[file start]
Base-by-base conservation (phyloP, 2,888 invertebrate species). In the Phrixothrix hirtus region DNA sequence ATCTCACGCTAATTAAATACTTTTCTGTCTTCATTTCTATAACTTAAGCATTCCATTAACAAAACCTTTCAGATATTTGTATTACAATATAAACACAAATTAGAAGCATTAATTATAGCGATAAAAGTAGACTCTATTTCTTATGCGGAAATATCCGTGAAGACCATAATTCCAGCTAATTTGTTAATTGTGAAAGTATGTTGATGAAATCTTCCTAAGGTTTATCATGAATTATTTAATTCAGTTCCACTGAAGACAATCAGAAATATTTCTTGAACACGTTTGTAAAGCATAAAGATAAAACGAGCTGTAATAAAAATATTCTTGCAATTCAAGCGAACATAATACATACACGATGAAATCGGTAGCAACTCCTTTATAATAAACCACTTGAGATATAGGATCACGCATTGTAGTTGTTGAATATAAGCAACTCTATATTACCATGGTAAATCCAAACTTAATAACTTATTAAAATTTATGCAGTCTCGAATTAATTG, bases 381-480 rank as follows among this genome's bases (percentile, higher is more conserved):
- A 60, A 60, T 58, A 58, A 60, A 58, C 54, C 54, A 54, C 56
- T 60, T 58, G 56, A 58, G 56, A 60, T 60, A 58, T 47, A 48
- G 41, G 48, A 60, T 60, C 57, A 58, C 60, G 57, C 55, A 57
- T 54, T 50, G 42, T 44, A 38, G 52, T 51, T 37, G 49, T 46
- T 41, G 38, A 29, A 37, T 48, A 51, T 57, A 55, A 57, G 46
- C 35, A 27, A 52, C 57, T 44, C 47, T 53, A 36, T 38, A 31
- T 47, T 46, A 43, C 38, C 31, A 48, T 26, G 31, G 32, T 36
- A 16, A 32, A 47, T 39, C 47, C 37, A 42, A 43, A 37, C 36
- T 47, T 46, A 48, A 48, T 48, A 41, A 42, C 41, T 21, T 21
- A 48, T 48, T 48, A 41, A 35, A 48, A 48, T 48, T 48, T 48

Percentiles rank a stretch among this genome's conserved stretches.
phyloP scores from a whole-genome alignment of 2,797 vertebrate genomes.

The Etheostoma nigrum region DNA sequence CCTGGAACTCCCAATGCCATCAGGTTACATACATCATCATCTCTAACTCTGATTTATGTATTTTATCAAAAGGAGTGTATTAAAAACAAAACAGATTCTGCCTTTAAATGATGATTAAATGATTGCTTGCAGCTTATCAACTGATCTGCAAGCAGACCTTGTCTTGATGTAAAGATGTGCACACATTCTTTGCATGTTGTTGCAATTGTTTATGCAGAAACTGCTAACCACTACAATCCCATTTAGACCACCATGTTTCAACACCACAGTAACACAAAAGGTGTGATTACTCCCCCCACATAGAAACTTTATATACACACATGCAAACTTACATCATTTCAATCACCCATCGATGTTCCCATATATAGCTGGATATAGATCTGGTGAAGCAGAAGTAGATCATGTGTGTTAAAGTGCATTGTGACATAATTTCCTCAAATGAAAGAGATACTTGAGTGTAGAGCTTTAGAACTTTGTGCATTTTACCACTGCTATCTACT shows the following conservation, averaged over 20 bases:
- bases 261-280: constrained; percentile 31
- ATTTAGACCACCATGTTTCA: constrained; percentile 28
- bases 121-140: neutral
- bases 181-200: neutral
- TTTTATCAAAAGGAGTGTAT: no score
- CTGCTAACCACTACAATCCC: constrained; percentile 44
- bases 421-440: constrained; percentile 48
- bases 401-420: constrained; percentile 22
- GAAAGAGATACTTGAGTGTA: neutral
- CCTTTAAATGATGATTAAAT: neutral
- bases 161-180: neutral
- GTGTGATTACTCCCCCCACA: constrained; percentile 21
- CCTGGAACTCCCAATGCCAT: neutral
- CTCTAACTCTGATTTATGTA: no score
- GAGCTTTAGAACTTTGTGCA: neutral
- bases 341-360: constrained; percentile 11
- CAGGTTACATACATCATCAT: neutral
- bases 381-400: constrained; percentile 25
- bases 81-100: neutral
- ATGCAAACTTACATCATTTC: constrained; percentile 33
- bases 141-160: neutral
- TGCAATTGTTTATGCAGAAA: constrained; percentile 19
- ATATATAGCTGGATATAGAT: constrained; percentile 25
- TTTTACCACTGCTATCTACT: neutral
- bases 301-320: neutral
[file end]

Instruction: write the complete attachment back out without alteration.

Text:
Base-by-base conservation (phyloP, 2,888 invertebrate species). In the Phrixothrix hirtus region DNA sequence ATCTCACGCTAATTAAATACTTTTCTGTCTTCATTTCTATAACTTAAGCATTCCATTAACAAAACCTTTCAGATATTTGTATTACAATATAAACACAAATTAGAAGCATTAATTATAGCGATAAAAGTAGACTCTATTTCTTATGCGGAAATATCCGTGAAGACCATAATTCCAGCTAATTTGTTAATTGTGAAAGTATGTTGATGAAATCTTCCTAAGGTTTATCATGAATTATTTAATTCAGTTCCACTGAAGACAATCAGAAATATTTCTTGAACACGTTTGTAAAGCATAAAGATAAAACGAGCTGTAATAAAAATATTCTTGCAATTCAAGCGAACATAATACATACACGATGAAATCGGTAGCAACTCCTTTATAATAAACCACTTGAGATATAGGATCACGCATTGTAGTTGTTGAATATAAGCAACTCTATATTACCATGGTAAATCCAAACTTAATAACTTATTAAAATTTATGCAGTCTCGAATTAATTG, bases 381-480 rank as follows among this genome's bases (percentile, higher is more conserved):
- A 60, A 60, T 58, A 58, A 60, A 58, C 54, C 54, A 54, C 56
- T 60, T 58, G 56, A 58, G 56, A 60, T 60, A 58, T 47, A 48
- G 41, G 48, A 60, T 60, C 57, A 58, C 60, G 57, C 55, A 57
- T 54, T 50, G 42, T 44, A 38, G 52, T 51, T 37, G 49, T 46
- T 41, G 38, A 29, A 37, T 48, A 51, T 57, A 55, A 57, G 46
- C 35, A 27, A 52, C 57, T 44, C 47, T 53, A 36, T 38, A 31
- T 47, T 46, A 43, C 38, C 31, A 48, T 26, G 31, G 32, T 36
- A 16, A 32, A 47, T 39, C 47, C 37, A 42, A 43, A 37, C 36
- T 47, T 46, A 48, A 48, T 48, A 41, A 42, C 41, T 21, T 21
- A 48, T 48, T 48, A 41, A 35, A 48, A 48, T 48, T 48, T 48

Percentiles rank a stretch among this genome's conserved stretches.
phyloP scores from a whole-genome alignment of 2,797 vertebrate genomes.

The Etheostoma nigrum region DNA sequence CCTGGAACTCCCAATGCCATCAGGTTACATACATCATCATCTCTAACTCTGATTTATGTATTTTATCAAAAGGAGTGTATTAAAAACAAAACAGATTCTGCCTTTAAATGATGATTAAATGATTGCTTGCAGCTTATCAACTGATCTGCAAGCAGACCTTGTCTTGATGTAAAGATGTGCACACATTCTTTGCATGTTGTTGCAATTGTTTATGCAGAAACTGCTAACCACTACAATCCCATTTAGACCACCATGTTTCAACACCACAGTAACACAAAAGGTGTGATTACTCCCCCCACATAGAAACTTTATATACACACATGCAAACTTACATCATTTCAATCACCCATCGATGTTCCCATATATAGCTGGATATAGATCTGGTGAAGCAGAAGTAGATCATGTGTGTTAAAGTGCATTGTGACATAATTTCCTCAAATGAAAGAGATACTTGAGTGTAGAGCTTTAGAACTTTGTGCATTTTACCACTGCTATCTACT shows the following conservation, averaged over 20 bases:
- bases 261-280: constrained; percentile 31
- ATTTAGACCACCATGTTTCA: constrained; percentile 28
- bases 121-140: neutral
- bases 181-200: neutral
- TTTTATCAAAAGGAGTGTAT: no score
- CTGCTAACCACTACAATCCC: constrained; percentile 44
- bases 421-440: constrained; percentile 48
- bases 401-420: constrained; percentile 22
- GAAAGAGATACTTGAGTGTA: neutral
- CCTTTAAATGATGATTAAAT: neutral
- bases 161-180: neutral
- GTGTGATTACTCCCCCCACA: constrained; percentile 21
- CCTGGAACTCCCAATGCCAT: neutral
- CTCTAACTCTGATTTATGTA: no score
- GAGCTTTAGAACTTTGTGCA: neutral
- bases 341-360: constrained; percentile 11
- CAGGTTACATACATCATCAT: neutral
- bases 381-400: constrained; percentile 25
- bases 81-100: neutral
- ATGCAAACTTACATCATTTC: constrained; percentile 33
- bases 141-160: neutral
- TGCAATTGTTTATGCAGAAA: constrained; percentile 19
- ATATATAGCTGGATATAGAT: constrained; percentile 25
- TTTTACCACTGCTATCTACT: neutral
- bases 301-320: neutral